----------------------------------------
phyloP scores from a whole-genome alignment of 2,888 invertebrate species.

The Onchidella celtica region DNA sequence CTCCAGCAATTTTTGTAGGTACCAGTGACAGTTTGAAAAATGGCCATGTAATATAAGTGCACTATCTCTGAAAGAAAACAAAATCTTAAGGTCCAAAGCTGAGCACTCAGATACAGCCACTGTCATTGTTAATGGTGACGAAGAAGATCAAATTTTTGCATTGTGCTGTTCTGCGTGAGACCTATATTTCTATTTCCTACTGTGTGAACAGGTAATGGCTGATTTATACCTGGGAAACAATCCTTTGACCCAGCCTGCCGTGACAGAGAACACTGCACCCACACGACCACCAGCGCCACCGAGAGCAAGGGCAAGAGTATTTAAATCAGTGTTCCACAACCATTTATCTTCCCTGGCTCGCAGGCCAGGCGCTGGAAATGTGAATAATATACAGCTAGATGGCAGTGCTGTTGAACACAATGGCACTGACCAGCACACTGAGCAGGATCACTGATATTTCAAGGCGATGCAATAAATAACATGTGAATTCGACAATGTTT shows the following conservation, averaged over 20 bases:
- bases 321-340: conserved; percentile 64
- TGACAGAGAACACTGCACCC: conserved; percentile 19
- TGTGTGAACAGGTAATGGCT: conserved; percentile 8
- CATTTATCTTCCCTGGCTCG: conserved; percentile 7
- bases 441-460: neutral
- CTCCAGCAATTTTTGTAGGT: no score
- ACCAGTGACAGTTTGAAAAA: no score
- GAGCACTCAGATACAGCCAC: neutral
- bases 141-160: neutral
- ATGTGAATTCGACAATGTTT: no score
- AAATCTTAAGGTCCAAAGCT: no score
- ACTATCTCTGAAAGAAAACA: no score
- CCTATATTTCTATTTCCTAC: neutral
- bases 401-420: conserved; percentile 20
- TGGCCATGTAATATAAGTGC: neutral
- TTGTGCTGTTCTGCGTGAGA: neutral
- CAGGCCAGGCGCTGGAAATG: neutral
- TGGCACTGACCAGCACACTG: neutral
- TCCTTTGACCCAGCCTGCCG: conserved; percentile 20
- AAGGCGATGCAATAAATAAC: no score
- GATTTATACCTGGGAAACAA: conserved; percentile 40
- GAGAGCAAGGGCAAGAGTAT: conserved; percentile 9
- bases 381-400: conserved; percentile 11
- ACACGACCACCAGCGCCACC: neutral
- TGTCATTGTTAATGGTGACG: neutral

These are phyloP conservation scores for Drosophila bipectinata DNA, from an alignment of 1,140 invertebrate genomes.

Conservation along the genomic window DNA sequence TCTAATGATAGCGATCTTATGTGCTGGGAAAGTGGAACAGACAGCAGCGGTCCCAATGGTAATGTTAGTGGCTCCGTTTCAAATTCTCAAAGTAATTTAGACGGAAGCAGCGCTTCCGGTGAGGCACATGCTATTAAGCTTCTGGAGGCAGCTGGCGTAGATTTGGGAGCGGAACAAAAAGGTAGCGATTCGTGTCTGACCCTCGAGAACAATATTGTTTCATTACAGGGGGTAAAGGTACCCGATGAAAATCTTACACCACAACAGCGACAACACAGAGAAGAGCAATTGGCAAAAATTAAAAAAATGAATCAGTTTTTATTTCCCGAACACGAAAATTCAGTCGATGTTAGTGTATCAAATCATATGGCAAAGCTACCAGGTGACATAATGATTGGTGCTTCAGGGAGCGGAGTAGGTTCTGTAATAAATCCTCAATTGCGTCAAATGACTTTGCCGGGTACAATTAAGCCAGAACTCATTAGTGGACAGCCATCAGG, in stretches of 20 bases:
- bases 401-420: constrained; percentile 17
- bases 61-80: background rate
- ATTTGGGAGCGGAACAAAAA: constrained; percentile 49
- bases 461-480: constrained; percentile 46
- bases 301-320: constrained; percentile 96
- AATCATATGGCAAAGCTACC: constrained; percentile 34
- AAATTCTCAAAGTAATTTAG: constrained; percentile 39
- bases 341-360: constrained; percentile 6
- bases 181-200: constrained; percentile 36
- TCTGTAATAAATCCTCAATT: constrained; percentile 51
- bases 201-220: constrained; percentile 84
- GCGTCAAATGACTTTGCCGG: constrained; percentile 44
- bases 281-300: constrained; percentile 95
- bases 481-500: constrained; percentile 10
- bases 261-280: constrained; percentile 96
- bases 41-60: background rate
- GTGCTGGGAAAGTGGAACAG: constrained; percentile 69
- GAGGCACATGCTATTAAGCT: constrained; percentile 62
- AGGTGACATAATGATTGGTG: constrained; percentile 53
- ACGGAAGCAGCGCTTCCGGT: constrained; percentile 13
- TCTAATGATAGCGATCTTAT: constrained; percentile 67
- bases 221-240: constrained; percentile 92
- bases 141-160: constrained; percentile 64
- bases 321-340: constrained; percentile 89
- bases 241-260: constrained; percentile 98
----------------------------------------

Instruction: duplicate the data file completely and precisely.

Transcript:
phyloP scores from a whole-genome alignment of 2,888 invertebrate species.

The Onchidella celtica region DNA sequence CTCCAGCAATTTTTGTAGGTACCAGTGACAGTTTGAAAAATGGCCATGTAATATAAGTGCACTATCTCTGAAAGAAAACAAAATCTTAAGGTCCAAAGCTGAGCACTCAGATACAGCCACTGTCATTGTTAATGGTGACGAAGAAGATCAAATTTTTGCATTGTGCTGTTCTGCGTGAGACCTATATTTCTATTTCCTACTGTGTGAACAGGTAATGGCTGATTTATACCTGGGAAACAATCCTTTGACCCAGCCTGCCGTGACAGAGAACACTGCACCCACACGACCACCAGCGCCACCGAGAGCAAGGGCAAGAGTATTTAAATCAGTGTTCCACAACCATTTATCTTCCCTGGCTCGCAGGCCAGGCGCTGGAAATGTGAATAATATACAGCTAGATGGCAGTGCTGTTGAACACAATGGCACTGACCAGCACACTGAGCAGGATCACTGATATTTCAAGGCGATGCAATAAATAACATGTGAATTCGACAATGTTT shows the following conservation, averaged over 20 bases:
- bases 321-340: conserved; percentile 64
- TGACAGAGAACACTGCACCC: conserved; percentile 19
- TGTGTGAACAGGTAATGGCT: conserved; percentile 8
- CATTTATCTTCCCTGGCTCG: conserved; percentile 7
- bases 441-460: neutral
- CTCCAGCAATTTTTGTAGGT: no score
- ACCAGTGACAGTTTGAAAAA: no score
- GAGCACTCAGATACAGCCAC: neutral
- bases 141-160: neutral
- ATGTGAATTCGACAATGTTT: no score
- AAATCTTAAGGTCCAAAGCT: no score
- ACTATCTCTGAAAGAAAACA: no score
- CCTATATTTCTATTTCCTAC: neutral
- bases 401-420: conserved; percentile 20
- TGGCCATGTAATATAAGTGC: neutral
- TTGTGCTGTTCTGCGTGAGA: neutral
- CAGGCCAGGCGCTGGAAATG: neutral
- TGGCACTGACCAGCACACTG: neutral
- TCCTTTGACCCAGCCTGCCG: conserved; percentile 20
- AAGGCGATGCAATAAATAAC: no score
- GATTTATACCTGGGAAACAA: conserved; percentile 40
- GAGAGCAAGGGCAAGAGTAT: conserved; percentile 9
- bases 381-400: conserved; percentile 11
- ACACGACCACCAGCGCCACC: neutral
- TGTCATTGTTAATGGTGACG: neutral

These are phyloP conservation scores for Drosophila bipectinata DNA, from an alignment of 1,140 invertebrate genomes.

Conservation along the genomic window DNA sequence TCTAATGATAGCGATCTTATGTGCTGGGAAAGTGGAACAGACAGCAGCGGTCCCAATGGTAATGTTAGTGGCTCCGTTTCAAATTCTCAAAGTAATTTAGACGGAAGCAGCGCTTCCGGTGAGGCACATGCTATTAAGCTTCTGGAGGCAGCTGGCGTAGATTTGGGAGCGGAACAAAAAGGTAGCGATTCGTGTCTGACCCTCGAGAACAATATTGTTTCATTACAGGGGGTAAAGGTACCCGATGAAAATCTTACACCACAACAGCGACAACACAGAGAAGAGCAATTGGCAAAAATTAAAAAAATGAATCAGTTTTTATTTCCCGAACACGAAAATTCAGTCGATGTTAGTGTATCAAATCATATGGCAAAGCTACCAGGTGACATAATGATTGGTGCTTCAGGGAGCGGAGTAGGTTCTGTAATAAATCCTCAATTGCGTCAAATGACTTTGCCGGGTACAATTAAGCCAGAACTCATTAGTGGACAGCCATCAGG, in stretches of 20 bases:
- bases 401-420: constrained; percentile 17
- bases 61-80: background rate
- ATTTGGGAGCGGAACAAAAA: constrained; percentile 49
- bases 461-480: constrained; percentile 46
- bases 301-320: constrained; percentile 96
- AATCATATGGCAAAGCTACC: constrained; percentile 34
- AAATTCTCAAAGTAATTTAG: constrained; percentile 39
- bases 341-360: constrained; percentile 6
- bases 181-200: constrained; percentile 36
- TCTGTAATAAATCCTCAATT: constrained; percentile 51
- bases 201-220: constrained; percentile 84
- GCGTCAAATGACTTTGCCGG: constrained; percentile 44
- bases 281-300: constrained; percentile 95
- bases 481-500: constrained; percentile 10
- bases 261-280: constrained; percentile 96
- bases 41-60: background rate
- GTGCTGGGAAAGTGGAACAG: constrained; percentile 69
- GAGGCACATGCTATTAAGCT: constrained; percentile 62
- AGGTGACATAATGATTGGTG: constrained; percentile 53
- ACGGAAGCAGCGCTTCCGGT: constrained; percentile 13
- TCTAATGATAGCGATCTTAT: constrained; percentile 67
- bases 221-240: constrained; percentile 92
- bases 141-160: constrained; percentile 64
- bases 321-340: constrained; percentile 89
- bases 241-260: constrained; percentile 98